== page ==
Records were always magical to me. Before there was vinyl, my parents had the old shellac—very very fragile, you dropped them, you could sell it as a puzzle. When vinyl first came out, it was a game changer, whether it was 45 RPMs or 33 1/3, and for me the beauty of the LP was its totality, in terms of being fully realized package. Of course that developed over the years earlier on. It was much more elementary. I do remember my first record that I owned was Everly Brothers’ “Dream” on Cadence.

When vinyl came, I remember my parents having quite a few Broadway albums and operas, and I somehow brought in Chubby Checker and the Four Seasons and things of that sort. Before that I was too young to purchase vinyl. But I had quite a collection as time went on and unfortunately when I was struggling early on as a musician, I would sell my vinyl for pennies to get by. So some of my earliest albums, and ones that I certainly wish I had today are long gone. Although I do have a few boxes and I love all the new pressings that bring back that era and that sound, which is unmistakable.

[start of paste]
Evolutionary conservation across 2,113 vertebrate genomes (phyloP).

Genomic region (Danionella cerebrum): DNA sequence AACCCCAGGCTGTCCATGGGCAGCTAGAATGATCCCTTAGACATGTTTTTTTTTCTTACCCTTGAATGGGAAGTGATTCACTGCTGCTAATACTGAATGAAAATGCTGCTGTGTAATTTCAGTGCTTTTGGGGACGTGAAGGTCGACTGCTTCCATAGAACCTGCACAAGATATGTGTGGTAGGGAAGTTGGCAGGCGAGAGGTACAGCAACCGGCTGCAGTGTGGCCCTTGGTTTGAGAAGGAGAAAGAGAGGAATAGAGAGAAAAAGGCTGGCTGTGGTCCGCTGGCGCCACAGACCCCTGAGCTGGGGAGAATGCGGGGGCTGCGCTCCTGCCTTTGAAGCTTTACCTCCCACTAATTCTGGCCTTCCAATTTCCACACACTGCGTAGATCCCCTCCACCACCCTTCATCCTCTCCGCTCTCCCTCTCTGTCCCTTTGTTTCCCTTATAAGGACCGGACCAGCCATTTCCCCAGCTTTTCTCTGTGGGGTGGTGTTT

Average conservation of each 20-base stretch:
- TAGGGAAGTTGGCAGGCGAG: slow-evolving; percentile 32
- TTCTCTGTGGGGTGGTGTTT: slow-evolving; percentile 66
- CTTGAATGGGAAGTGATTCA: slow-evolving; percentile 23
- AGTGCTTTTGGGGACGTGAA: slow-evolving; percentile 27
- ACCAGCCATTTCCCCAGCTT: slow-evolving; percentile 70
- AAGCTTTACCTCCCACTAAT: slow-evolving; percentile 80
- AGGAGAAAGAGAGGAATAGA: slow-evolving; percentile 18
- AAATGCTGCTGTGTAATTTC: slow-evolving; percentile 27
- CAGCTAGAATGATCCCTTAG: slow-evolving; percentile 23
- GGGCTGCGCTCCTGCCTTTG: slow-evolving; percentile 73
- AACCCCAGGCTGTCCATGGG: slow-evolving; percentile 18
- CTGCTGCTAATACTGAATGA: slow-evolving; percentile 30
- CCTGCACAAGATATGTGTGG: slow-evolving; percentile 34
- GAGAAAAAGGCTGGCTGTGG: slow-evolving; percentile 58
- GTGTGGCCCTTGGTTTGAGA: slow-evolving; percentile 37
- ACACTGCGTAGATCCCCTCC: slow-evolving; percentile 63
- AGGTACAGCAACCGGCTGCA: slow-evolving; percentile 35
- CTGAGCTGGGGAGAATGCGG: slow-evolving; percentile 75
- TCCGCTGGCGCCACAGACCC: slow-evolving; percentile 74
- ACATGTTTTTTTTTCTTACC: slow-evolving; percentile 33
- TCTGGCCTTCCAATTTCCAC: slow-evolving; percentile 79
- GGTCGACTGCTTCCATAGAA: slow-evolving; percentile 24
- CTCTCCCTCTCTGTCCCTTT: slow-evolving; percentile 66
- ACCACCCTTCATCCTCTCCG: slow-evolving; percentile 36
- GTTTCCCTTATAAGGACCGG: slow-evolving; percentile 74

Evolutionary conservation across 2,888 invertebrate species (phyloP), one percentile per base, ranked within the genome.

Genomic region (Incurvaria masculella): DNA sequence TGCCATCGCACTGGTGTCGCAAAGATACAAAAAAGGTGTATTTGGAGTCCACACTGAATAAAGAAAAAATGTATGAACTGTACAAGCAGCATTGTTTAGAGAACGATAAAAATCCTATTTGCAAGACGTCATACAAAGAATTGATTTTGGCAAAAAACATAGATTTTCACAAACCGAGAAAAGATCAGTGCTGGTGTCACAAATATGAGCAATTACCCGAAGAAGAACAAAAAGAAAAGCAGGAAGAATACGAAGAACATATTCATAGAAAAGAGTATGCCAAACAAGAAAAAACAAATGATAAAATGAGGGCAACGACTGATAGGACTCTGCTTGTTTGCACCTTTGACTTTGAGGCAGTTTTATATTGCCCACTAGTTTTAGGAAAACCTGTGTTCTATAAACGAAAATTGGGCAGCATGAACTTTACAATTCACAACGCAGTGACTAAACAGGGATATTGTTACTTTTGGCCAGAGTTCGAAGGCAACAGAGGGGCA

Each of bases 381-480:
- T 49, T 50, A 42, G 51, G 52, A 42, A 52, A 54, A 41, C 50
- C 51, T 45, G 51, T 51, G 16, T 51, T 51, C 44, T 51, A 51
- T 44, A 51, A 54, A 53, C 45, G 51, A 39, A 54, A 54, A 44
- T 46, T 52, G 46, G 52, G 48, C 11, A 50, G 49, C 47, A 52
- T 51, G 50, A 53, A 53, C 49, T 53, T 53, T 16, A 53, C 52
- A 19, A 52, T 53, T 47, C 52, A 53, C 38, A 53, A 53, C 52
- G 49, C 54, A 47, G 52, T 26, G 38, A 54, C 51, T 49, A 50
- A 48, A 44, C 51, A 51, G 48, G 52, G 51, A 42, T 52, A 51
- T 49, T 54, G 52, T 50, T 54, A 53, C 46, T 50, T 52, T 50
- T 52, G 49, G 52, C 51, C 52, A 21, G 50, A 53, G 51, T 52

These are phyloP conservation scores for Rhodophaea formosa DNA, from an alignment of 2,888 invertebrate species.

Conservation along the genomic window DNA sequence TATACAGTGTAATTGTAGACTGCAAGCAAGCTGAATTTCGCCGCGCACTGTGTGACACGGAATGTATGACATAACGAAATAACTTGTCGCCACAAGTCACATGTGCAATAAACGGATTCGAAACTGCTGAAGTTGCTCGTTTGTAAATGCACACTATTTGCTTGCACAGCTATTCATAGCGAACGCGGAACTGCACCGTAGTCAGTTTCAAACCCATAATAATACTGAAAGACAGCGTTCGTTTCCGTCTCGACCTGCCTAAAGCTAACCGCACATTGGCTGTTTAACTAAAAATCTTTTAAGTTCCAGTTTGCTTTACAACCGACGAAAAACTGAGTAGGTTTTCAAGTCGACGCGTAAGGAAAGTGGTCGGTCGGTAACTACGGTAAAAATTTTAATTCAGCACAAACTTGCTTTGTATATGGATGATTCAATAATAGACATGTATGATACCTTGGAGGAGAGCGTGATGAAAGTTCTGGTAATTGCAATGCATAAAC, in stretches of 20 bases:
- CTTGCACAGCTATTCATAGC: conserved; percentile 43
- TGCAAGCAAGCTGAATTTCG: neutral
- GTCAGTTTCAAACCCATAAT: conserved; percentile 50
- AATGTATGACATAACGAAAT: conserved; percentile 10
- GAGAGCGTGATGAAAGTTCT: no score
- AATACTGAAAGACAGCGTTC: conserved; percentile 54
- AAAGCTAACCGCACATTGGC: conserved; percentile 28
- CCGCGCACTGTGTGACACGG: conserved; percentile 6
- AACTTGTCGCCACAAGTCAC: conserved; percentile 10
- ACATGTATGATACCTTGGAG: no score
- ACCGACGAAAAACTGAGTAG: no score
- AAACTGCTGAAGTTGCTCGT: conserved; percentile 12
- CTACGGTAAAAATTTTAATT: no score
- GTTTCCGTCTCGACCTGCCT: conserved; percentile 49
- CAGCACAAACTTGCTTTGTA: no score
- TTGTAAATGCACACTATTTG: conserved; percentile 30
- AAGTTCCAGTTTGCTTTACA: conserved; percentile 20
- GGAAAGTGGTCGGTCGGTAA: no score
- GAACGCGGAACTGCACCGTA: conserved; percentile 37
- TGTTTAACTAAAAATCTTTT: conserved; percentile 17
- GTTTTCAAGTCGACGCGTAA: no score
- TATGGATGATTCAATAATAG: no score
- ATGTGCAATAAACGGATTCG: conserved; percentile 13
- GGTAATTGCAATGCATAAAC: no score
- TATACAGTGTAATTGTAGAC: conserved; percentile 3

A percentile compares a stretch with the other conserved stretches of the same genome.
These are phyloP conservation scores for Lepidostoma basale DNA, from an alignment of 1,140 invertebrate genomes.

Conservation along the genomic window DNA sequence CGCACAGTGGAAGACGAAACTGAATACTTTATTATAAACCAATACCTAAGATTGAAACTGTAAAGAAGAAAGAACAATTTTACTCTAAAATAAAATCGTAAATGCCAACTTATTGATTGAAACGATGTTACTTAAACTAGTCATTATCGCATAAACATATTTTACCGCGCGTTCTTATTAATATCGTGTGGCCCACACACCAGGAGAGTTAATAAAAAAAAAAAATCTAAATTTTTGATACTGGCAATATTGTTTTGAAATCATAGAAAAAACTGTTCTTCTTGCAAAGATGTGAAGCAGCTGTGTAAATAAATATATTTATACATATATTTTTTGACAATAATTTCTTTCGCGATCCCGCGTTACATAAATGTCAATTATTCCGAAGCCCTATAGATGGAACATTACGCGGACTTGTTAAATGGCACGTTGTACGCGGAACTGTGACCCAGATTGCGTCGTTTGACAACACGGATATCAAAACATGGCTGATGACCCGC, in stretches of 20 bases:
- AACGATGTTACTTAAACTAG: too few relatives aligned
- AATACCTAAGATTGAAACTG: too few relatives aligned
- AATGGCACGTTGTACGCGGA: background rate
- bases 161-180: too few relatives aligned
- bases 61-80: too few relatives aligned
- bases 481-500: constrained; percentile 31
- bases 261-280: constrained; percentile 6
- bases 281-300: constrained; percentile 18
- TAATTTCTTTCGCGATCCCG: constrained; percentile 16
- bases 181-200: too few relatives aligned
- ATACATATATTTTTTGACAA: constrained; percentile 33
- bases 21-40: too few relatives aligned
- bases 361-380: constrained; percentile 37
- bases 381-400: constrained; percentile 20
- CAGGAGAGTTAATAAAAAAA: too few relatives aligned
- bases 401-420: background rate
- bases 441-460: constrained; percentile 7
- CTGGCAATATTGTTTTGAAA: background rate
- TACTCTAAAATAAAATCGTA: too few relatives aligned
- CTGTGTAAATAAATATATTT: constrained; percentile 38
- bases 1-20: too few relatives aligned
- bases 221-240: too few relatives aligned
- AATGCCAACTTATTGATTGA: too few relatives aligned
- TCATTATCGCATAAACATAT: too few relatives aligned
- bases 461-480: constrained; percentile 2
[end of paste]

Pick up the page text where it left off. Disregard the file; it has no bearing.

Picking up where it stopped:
And KISS is touring next year in the states?

Yeah, there should be a tour. Which is funny. It shouldn’t be any surprise because we’ve toured for 45-plus years. So yeah, I guess we’re like the Energizer bunny.

Paul Stanley appears with his art at the Wentworth Gallery in Westfield Montgomery Mall in Bethesda, MD Friday, September 21 from 6 to 9PM. He appears at the Wentworth Gallery in Tysons Galleria in McLean, VA, Saturday, September 22 from 6 to 9PM. Admission is free; reservations are suggested.